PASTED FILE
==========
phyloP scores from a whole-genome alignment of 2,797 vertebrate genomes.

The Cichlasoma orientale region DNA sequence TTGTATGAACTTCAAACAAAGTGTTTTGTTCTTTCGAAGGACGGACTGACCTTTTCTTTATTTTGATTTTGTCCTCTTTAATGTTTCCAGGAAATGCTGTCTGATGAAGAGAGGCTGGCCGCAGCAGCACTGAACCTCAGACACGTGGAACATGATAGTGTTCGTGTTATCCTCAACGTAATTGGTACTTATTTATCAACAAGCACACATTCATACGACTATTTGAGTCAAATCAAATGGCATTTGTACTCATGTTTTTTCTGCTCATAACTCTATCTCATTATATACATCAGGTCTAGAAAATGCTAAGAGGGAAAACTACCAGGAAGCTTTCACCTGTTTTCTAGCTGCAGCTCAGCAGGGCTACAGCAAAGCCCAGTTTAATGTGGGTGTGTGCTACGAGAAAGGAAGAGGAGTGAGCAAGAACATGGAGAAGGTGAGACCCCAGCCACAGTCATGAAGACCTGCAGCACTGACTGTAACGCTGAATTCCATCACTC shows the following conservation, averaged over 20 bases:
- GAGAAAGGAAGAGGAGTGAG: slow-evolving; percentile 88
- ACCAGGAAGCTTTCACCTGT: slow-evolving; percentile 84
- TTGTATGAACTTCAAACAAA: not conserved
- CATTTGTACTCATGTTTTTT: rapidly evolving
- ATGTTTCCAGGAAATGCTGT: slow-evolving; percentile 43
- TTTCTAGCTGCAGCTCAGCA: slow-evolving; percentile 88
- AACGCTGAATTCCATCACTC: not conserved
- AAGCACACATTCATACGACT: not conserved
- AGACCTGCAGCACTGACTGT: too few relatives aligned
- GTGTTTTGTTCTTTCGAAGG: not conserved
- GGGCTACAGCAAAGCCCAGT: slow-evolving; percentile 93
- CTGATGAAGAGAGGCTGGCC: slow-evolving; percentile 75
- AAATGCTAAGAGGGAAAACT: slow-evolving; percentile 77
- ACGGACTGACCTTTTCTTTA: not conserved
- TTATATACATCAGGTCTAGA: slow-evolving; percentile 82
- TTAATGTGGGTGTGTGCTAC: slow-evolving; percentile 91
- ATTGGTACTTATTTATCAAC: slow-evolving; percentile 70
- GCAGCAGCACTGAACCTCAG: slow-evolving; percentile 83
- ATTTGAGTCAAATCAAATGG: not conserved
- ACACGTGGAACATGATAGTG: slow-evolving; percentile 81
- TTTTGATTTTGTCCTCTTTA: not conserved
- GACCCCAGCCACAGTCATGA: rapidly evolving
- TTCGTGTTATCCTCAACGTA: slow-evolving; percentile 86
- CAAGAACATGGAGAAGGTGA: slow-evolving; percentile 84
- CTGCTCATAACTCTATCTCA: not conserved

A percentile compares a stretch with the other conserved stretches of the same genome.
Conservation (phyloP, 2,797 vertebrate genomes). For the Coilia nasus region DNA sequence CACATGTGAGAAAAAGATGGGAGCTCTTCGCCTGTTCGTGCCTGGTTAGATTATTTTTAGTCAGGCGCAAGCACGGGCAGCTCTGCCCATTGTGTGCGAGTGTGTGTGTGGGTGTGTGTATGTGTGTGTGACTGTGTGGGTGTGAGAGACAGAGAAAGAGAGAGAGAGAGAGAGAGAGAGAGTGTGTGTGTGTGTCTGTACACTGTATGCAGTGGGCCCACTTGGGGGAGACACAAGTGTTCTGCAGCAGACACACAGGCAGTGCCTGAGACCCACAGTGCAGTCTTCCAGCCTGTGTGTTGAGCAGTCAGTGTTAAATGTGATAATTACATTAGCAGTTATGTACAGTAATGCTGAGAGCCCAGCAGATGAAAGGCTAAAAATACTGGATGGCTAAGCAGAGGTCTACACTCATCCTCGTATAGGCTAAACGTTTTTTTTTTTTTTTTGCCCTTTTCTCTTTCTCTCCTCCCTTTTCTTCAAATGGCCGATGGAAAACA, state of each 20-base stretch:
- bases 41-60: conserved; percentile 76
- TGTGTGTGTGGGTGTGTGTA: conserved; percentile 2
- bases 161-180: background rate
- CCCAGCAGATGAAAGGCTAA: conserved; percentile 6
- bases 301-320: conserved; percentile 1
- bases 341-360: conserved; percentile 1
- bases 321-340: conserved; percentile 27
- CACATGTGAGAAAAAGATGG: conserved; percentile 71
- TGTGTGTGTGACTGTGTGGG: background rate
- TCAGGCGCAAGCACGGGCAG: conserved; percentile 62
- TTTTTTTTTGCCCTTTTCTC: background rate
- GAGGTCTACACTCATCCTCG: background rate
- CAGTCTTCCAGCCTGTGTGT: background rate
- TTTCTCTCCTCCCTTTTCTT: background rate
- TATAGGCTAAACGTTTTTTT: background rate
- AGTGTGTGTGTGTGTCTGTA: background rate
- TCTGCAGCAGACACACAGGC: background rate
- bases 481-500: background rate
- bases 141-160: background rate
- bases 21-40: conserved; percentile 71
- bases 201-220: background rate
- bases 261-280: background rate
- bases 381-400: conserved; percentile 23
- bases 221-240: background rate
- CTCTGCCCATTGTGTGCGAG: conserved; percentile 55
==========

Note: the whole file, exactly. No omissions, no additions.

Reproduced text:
phyloP scores from a whole-genome alignment of 2,797 vertebrate genomes.

The Cichlasoma orientale region DNA sequence TTGTATGAACTTCAAACAAAGTGTTTTGTTCTTTCGAAGGACGGACTGACCTTTTCTTTATTTTGATTTTGTCCTCTTTAATGTTTCCAGGAAATGCTGTCTGATGAAGAGAGGCTGGCCGCAGCAGCACTGAACCTCAGACACGTGGAACATGATAGTGTTCGTGTTATCCTCAACGTAATTGGTACTTATTTATCAACAAGCACACATTCATACGACTATTTGAGTCAAATCAAATGGCATTTGTACTCATGTTTTTTCTGCTCATAACTCTATCTCATTATATACATCAGGTCTAGAAAATGCTAAGAGGGAAAACTACCAGGAAGCTTTCACCTGTTTTCTAGCTGCAGCTCAGCAGGGCTACAGCAAAGCCCAGTTTAATGTGGGTGTGTGCTACGAGAAAGGAAGAGGAGTGAGCAAGAACATGGAGAAGGTGAGACCCCAGCCACAGTCATGAAGACCTGCAGCACTGACTGTAACGCTGAATTCCATCACTC shows the following conservation, averaged over 20 bases:
- GAGAAAGGAAGAGGAGTGAG: slow-evolving; percentile 88
- ACCAGGAAGCTTTCACCTGT: slow-evolving; percentile 84
- TTGTATGAACTTCAAACAAA: not conserved
- CATTTGTACTCATGTTTTTT: rapidly evolving
- ATGTTTCCAGGAAATGCTGT: slow-evolving; percentile 43
- TTTCTAGCTGCAGCTCAGCA: slow-evolving; percentile 88
- AACGCTGAATTCCATCACTC: not conserved
- AAGCACACATTCATACGACT: not conserved
- AGACCTGCAGCACTGACTGT: too few relatives aligned
- GTGTTTTGTTCTTTCGAAGG: not conserved
- GGGCTACAGCAAAGCCCAGT: slow-evolving; percentile 93
- CTGATGAAGAGAGGCTGGCC: slow-evolving; percentile 75
- AAATGCTAAGAGGGAAAACT: slow-evolving; percentile 77
- ACGGACTGACCTTTTCTTTA: not conserved
- TTATATACATCAGGTCTAGA: slow-evolving; percentile 82
- TTAATGTGGGTGTGTGCTAC: slow-evolving; percentile 91
- ATTGGTACTTATTTATCAAC: slow-evolving; percentile 70
- GCAGCAGCACTGAACCTCAG: slow-evolving; percentile 83
- ATTTGAGTCAAATCAAATGG: not conserved
- ACACGTGGAACATGATAGTG: slow-evolving; percentile 81
- TTTTGATTTTGTCCTCTTTA: not conserved
- GACCCCAGCCACAGTCATGA: rapidly evolving
- TTCGTGTTATCCTCAACGTA: slow-evolving; percentile 86
- CAAGAACATGGAGAAGGTGA: slow-evolving; percentile 84
- CTGCTCATAACTCTATCTCA: not conserved

A percentile compares a stretch with the other conserved stretches of the same genome.
Conservation (phyloP, 2,797 vertebrate genomes). For the Coilia nasus region DNA sequence CACATGTGAGAAAAAGATGGGAGCTCTTCGCCTGTTCGTGCCTGGTTAGATTATTTTTAGTCAGGCGCAAGCACGGGCAGCTCTGCCCATTGTGTGCGAGTGTGTGTGTGGGTGTGTGTATGTGTGTGTGACTGTGTGGGTGTGAGAGACAGAGAAAGAGAGAGAGAGAGAGAGAGAGAGAGTGTGTGTGTGTGTCTGTACACTGTATGCAGTGGGCCCACTTGGGGGAGACACAAGTGTTCTGCAGCAGACACACAGGCAGTGCCTGAGACCCACAGTGCAGTCTTCCAGCCTGTGTGTTGAGCAGTCAGTGTTAAATGTGATAATTACATTAGCAGTTATGTACAGTAATGCTGAGAGCCCAGCAGATGAAAGGCTAAAAATACTGGATGGCTAAGCAGAGGTCTACACTCATCCTCGTATAGGCTAAACGTTTTTTTTTTTTTTTTGCCCTTTTCTCTTTCTCTCCTCCCTTTTCTTCAAATGGCCGATGGAAAACA, state of each 20-base stretch:
- bases 41-60: conserved; percentile 76
- TGTGTGTGTGGGTGTGTGTA: conserved; percentile 2
- bases 161-180: background rate
- CCCAGCAGATGAAAGGCTAA: conserved; percentile 6
- bases 301-320: conserved; percentile 1
- bases 341-360: conserved; percentile 1
- bases 321-340: conserved; percentile 27
- CACATGTGAGAAAAAGATGG: conserved; percentile 71
- TGTGTGTGTGACTGTGTGGG: background rate
- TCAGGCGCAAGCACGGGCAG: conserved; percentile 62
- TTTTTTTTTGCCCTTTTCTC: background rate
- GAGGTCTACACTCATCCTCG: background rate
- CAGTCTTCCAGCCTGTGTGT: background rate
- TTTCTCTCCTCCCTTTTCTT: background rate
- TATAGGCTAAACGTTTTTTT: background rate
- AGTGTGTGTGTGTGTCTGTA: background rate
- TCTGCAGCAGACACACAGGC: background rate
- bases 481-500: background rate
- bases 141-160: background rate
- bases 21-40: conserved; percentile 71
- bases 201-220: background rate
- bases 261-280: background rate
- bases 381-400: conserved; percentile 23
- bases 221-240: background rate
- CTCTGCCCATTGTGTGCGAG: conserved; percentile 55